- Member for
- 5 years 3 months
I'm proud and happy to work for newspaper organizations who still believe it's important to publish news about books and the folks who write them. In the past few years I've gotten the impression that other newspapers consider books as little more than competition for their own readers' attention. Twenty years ago when I edited the Minneapolis Star Tribune book review section, most metropolitan dailies had respectable books pages that usually appeared on Sunday and were staffed with local editors who coordinated reviews by freelance writers from around the world.
The 20th annual Hudson Hot Air Affair is coming to Hudson Feb. 6-8. The "Roaring 20's" is the theme for this year's event, said balloon coordinator Carla Timmerman. M&I Bank--Hudson is again the major sponsor of the annual balloon rally and winter event and commissioned the commercial balloon banners for the occasion. The M&I balloon is owned and piloted by Dale Dommer, Ottumwa, Iowa, and the large blue and white M&I banners can be seen from both sides of the 110,000-cubic-foot Cameron envelope.
Here's a trio of new autobiographies that cover lots of time and lots of ground. There aren't many literary figures who have had more stories written about them than the 18th century poet and lexicographer, Dr. Samuel Johnson, himself an accomplished biographer.
It's been three months since the floods hit Wisconsin and it's gotten so dry, crops are suffering because of it. According to the state's weekly crop report, only 49-percent of the state's corn is rated good-to-excellent, down from 62 percent the previous week. The corn's maturity remains behind schedule, and some experts worry about what might happen in the next week. Colder temperatures are in the forecast, with a chance for frost in some spots. About half of Wisconsin's soybean crop is good-to-excellent, down 14-points from a week ago.
Attention Civil War aficionados! "Dixie Betrayed," by David J. Eicher (Little, Brown, $27.95) turns the tables on the old saws about the gallant men of the Confederacy, their patrician values, their bravery. The whole Ashley Wilkes syndrome, if you get my meaning. Eicher, a Milwaukeean says no. And he brings to bear meticulous research revealing that the North didn't best the South with superior strength and resources. Eicher claims the South did much to undermine its own cause.
I've read quite a few books in my day, but it always amazes me when I read yet another and I realize I've most certainly not read enough. Once again this became apparent when I recently read "Magnifico," by Miles J. Unger (Simon & Schuster, $32). Maybe I should back up. For years my wife and I have spent several summers in Tuscany, where we rent a cottage on an estate and drive around to the hill towns like San Gigmigano and Volterra to see the magnificent sites. So we've been to Florence many times, beginning in the 1970s.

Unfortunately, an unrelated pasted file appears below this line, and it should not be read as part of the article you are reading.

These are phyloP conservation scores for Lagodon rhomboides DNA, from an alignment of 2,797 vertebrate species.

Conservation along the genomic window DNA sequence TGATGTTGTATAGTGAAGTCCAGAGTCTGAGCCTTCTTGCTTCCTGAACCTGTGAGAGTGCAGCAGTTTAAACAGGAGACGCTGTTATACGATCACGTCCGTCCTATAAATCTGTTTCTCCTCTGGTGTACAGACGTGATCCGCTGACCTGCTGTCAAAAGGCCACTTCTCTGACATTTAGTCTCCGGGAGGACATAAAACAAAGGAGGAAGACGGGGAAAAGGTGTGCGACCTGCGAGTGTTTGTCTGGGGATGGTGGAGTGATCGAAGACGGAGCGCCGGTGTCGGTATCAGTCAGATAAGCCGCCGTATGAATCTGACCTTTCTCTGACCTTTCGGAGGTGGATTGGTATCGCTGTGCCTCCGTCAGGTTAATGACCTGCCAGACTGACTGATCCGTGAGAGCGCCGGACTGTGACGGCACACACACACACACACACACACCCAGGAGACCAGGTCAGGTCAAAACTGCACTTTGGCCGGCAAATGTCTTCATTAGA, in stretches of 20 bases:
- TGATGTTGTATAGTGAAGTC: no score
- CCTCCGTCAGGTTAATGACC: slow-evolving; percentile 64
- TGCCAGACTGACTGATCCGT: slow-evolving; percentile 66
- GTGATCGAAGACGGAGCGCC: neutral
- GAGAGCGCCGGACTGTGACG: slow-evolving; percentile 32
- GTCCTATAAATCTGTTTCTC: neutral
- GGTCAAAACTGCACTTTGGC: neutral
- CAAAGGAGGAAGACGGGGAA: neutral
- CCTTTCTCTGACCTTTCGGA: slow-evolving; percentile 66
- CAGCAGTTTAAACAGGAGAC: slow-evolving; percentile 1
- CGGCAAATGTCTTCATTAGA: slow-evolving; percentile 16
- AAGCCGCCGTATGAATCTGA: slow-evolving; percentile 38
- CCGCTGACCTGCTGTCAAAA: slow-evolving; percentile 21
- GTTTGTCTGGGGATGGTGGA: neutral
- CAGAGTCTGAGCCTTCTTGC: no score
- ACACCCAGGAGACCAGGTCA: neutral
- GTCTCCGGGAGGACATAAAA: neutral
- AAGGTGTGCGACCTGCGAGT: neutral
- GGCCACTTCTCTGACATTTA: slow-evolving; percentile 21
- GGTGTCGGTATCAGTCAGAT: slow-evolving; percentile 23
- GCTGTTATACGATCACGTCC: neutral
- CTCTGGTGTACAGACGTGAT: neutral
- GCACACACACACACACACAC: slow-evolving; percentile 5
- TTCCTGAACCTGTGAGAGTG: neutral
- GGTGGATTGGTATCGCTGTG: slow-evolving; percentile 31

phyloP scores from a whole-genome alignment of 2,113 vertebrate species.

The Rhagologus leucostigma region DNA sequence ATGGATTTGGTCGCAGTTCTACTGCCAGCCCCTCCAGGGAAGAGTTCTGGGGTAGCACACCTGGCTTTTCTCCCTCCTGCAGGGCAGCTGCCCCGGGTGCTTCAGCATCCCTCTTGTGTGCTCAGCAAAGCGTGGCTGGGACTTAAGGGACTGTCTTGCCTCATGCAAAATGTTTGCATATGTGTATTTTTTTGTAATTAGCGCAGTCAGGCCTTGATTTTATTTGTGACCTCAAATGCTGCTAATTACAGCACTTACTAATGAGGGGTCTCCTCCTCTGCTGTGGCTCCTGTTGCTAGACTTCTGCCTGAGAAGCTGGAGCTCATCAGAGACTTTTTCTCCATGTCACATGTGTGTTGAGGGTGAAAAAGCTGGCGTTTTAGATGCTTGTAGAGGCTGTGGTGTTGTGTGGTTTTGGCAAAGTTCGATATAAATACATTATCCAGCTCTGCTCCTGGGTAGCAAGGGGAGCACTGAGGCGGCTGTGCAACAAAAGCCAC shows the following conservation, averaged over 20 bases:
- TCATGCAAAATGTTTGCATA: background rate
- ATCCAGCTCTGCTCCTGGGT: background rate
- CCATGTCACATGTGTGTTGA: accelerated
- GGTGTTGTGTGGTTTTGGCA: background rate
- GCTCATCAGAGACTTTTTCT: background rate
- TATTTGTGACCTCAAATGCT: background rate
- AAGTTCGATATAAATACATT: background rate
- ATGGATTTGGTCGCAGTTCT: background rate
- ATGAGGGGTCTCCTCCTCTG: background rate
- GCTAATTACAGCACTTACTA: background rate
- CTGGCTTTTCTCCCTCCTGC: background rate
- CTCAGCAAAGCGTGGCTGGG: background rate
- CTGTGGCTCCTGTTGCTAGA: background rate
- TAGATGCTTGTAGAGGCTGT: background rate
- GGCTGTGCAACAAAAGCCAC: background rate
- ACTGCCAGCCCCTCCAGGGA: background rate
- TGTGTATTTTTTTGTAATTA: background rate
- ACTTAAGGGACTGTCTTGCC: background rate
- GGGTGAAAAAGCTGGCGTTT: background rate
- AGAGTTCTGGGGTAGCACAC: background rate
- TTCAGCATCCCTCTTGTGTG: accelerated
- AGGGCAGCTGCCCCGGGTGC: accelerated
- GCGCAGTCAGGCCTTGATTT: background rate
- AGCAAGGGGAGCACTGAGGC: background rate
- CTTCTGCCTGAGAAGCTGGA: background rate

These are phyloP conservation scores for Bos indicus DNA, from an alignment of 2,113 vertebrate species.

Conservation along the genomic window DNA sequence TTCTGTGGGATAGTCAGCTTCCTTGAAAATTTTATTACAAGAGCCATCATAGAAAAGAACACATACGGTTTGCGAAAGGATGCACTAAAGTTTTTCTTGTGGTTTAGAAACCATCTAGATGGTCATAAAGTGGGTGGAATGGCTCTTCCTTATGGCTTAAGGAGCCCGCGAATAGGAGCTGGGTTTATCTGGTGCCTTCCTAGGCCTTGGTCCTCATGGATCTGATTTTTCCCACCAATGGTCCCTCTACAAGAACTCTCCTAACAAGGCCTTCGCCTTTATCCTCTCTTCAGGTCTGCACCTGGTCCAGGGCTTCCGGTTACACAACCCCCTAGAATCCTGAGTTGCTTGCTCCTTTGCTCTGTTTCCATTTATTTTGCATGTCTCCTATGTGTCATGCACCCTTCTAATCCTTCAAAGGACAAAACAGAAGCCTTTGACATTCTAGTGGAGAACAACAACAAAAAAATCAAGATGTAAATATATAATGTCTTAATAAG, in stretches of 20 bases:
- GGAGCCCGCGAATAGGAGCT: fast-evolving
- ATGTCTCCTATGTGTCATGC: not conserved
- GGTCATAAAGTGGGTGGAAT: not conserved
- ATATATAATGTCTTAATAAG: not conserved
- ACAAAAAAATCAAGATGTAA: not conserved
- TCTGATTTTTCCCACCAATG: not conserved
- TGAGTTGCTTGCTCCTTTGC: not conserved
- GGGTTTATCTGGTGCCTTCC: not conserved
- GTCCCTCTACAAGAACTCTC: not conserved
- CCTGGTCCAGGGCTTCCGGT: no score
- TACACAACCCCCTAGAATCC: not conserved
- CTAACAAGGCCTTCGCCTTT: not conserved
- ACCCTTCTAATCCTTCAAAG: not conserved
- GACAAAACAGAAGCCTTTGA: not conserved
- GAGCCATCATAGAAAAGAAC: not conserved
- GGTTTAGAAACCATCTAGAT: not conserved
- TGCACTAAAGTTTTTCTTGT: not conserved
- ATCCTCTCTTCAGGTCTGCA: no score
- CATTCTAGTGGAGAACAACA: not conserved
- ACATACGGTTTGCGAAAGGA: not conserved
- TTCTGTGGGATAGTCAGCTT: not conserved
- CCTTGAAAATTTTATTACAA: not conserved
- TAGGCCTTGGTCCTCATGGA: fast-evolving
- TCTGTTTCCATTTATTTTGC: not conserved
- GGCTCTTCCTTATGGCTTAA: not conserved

Most good food writing is not found in recipe books or in cooking magazines, which usually focus on nuts and bolts issues of technique.
Charley Kempthorne has spent more than half his life teaching other people how to write, first as a college English professor and later as the founder of the first reminiscence writing workshop in the nation, back in 1976. He's helped all manner of folks get published, including a charwoman in Kempthorne's hometown of Manhattan, Kan., who was given $1,000,000 for her manuscript. The old lady didn't share her good fortune with her mentor, so he and his wife continued to work as a successful painting contractor in Manhattan. Kempthorne has an M.F.A.
University of Wisconsin running back Lance Smith-Williams faces three possible charges, including abduction, after a weekend incident with his girl-friend in Madison. Police said the two shared a cab late Saturday night and they got into an argument over how much she owed him. Once they arrived at Smith-Williams' apartment, police said the man wouldn't let her leave and he pushed her twice to the floor and took $20 before she talked her way out. Smith-Williams was later arrested and police say he faces possible charges of abduction, robbery, and battery.
Helen Davis, age 93 of Baldwin, died on Tuesday morning, July 10, 2007. A Memorial Service for Helen Davis will be held at 11:30 a.m. on Thursday, July 12, 2007 at the O'Connell Family Funeral Home in Baldwin. Visitation will be held one hour prior to the service.